I'm self-studying Lax's functional analysis, and I'm stuck in the chapter introducing spectral theory for unbounded self-adjoint operators.

In his book, Lax proved the spectral theorem of this version in p.378 using Nevanlinna's lemma, or Tao called Herglotz representation theorem :

Let $A$ be a self-adjoint operator in a Hilbert space $H$; denote the domain of $A$ by $D$. There is a spectral resolution for $A$, that is, orthogonal projection-valued measure $E$ defined for all Borel measurable subsets of $R$, with the following properties:

• $E(\emptyset)=0, E(\mathbb{R})=1$
• $E(S\cap T)=E(S)E(T)$
• $E^*=E$
• $E$ commutes with $A$
• $D=\left\{u\in H \mid \int t^2dE(t)u<\infty \right\}$

I'm fairly well following the proof given in this book, but I found out several points I cannot make clear about. My question is:

1. It seems to me that Lax does not completely prove the theorem; at the final step he just showed $D\subseteq \left\{u\in H \mid \int t^2dE(t)u<\infty \right\}$. But some cross validation, like Tao's post, says inverse direction is also true, and I cannot fill in the missing proof for myself.

2. In p.390 in Lax, he give an exercise showing unbounded self-adjoint operator has closed unbounded subset of $\mathbb{R}$ as the spectrum. I succeed in showing that the spectrum is a closed subset of the real line(it seems to be exactly the same as in bounded case), but failed to show the unboundedness.

Any hint or reference would be really appreciated.

I've came up with an idea about 2nd question that if $\sigma(A)$ is bounded, say $|\sigma(A)|<M$, then $A=\int_{\sigma(A)} tdE(t)$ has bounded norm $|A|<\int_{-M}^M |t|dt=M^2$, which is contradiction. Is my argument make sense?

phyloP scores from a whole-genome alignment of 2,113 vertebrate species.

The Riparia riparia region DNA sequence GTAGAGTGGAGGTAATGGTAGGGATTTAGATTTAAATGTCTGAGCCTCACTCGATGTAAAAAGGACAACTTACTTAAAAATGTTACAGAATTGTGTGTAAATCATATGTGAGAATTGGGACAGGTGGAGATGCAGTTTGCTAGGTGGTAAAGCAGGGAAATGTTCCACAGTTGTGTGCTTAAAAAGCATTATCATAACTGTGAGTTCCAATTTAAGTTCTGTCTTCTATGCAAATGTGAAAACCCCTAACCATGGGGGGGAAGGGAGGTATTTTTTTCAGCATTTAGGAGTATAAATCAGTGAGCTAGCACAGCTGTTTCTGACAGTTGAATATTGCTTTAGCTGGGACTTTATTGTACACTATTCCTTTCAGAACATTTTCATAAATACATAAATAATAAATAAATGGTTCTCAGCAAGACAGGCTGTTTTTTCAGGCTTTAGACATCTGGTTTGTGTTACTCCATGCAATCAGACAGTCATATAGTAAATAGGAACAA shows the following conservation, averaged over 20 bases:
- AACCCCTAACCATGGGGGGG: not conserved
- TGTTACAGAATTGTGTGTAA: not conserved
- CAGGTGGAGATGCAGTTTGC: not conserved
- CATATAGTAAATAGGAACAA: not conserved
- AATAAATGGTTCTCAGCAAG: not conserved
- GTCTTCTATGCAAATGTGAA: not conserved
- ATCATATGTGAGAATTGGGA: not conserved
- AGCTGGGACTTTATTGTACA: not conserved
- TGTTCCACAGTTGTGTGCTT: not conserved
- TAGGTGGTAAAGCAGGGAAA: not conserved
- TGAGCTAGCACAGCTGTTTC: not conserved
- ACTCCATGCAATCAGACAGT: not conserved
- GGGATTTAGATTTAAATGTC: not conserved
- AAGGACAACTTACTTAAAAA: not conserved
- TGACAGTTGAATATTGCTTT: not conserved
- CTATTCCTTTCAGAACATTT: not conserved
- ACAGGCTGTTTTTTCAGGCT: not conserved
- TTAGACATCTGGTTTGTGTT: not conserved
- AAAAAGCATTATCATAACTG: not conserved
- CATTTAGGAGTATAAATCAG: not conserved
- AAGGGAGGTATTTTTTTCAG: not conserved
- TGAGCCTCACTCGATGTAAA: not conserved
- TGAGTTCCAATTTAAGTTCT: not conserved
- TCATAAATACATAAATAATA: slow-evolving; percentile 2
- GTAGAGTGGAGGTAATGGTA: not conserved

• (by definition ?) an unbounded operator has a sequence of singular values which tend $\to \infty$. and the singular values of a self-adjoint operators are the same as its eigenvalues – reuns Apr 9 '16 at 16:17
• @user1952009 : Sorry I'm newbie in this stuff, why unbounded operator has divergent seq of singular values? – cjackal Apr 9 '16 at 16:24
• I'm not sure of the proof, but every bounded operator has a SVD, hence intuitively any unbounded operator too, and its singular values are then unbounded (otherwise the operator would be bounded). – reuns Apr 9 '16 at 16:33
• Now for your first question you need a trick: Prove that $f(A)^*=f^*(A)$ and $(fg)(A)=\overline{f(A)g(A)}$. So they are all normal! But normal operators are maximal in the sense if $N\subseteq N'$ then $N=N'$. – C-Star-W-Star Apr 10 '16 at 10:29
• You might have a look into Spectral Measures and Normal Operators. – C-Star-W-Star Apr 10 '16 at 10:35

You know that $E(S)x\in\mathcal{D}(A)$ for all $x$ if $S$ is a bounded measurable subset of $\mathbb{R}$. And $$AE(-R,R]x = \int_{-R}^{R}\lambda dE(\lambda)x.$$ Furthermore, $$\|AE(-R,R]x\|^2 = \int_{-R}^{R}\lambda^2d\|E(\lambda)x\|^2.$$
If $x\in\mathcal{D}(A)$, then $AE(-R,R]x=E(-R,R]Ax$ converges to $Ax$ as $R\rightarrow\infty$ and, therefore, the above gives $$x \in\mathcal{D}(A)\implies \int_{-\infty}^{\infty}\lambda^2d\|E(\lambda)x\|^2 < \infty. \tag{*}$$ Conversely, if $\int_{-\infty}^{\infty}\lambda^2 d\|E(\lambda)x\|^2 < \infty$, then $AE(-R,R]x=\int_{-R}^{R}\lambda dE(\lambda)x$ converges as $R\rightarrow\infty$ to some $y$. Because $E(-R,R]x\rightarrow x$ as $R\rightarrow\infty$, and $AE(-R,R]x\rightarrow y$ as $R\rightarrow\infty$, and because $A$ is closed, then $x\in\mathcal{D}(A)$ and $Ax=\int_{-\infty}^{\infty}\lambda dE(\lambda)x$. Hence, the reverse implication is proved for $(*)$, which gives the full characterization of $\mathcal{D}(A)$.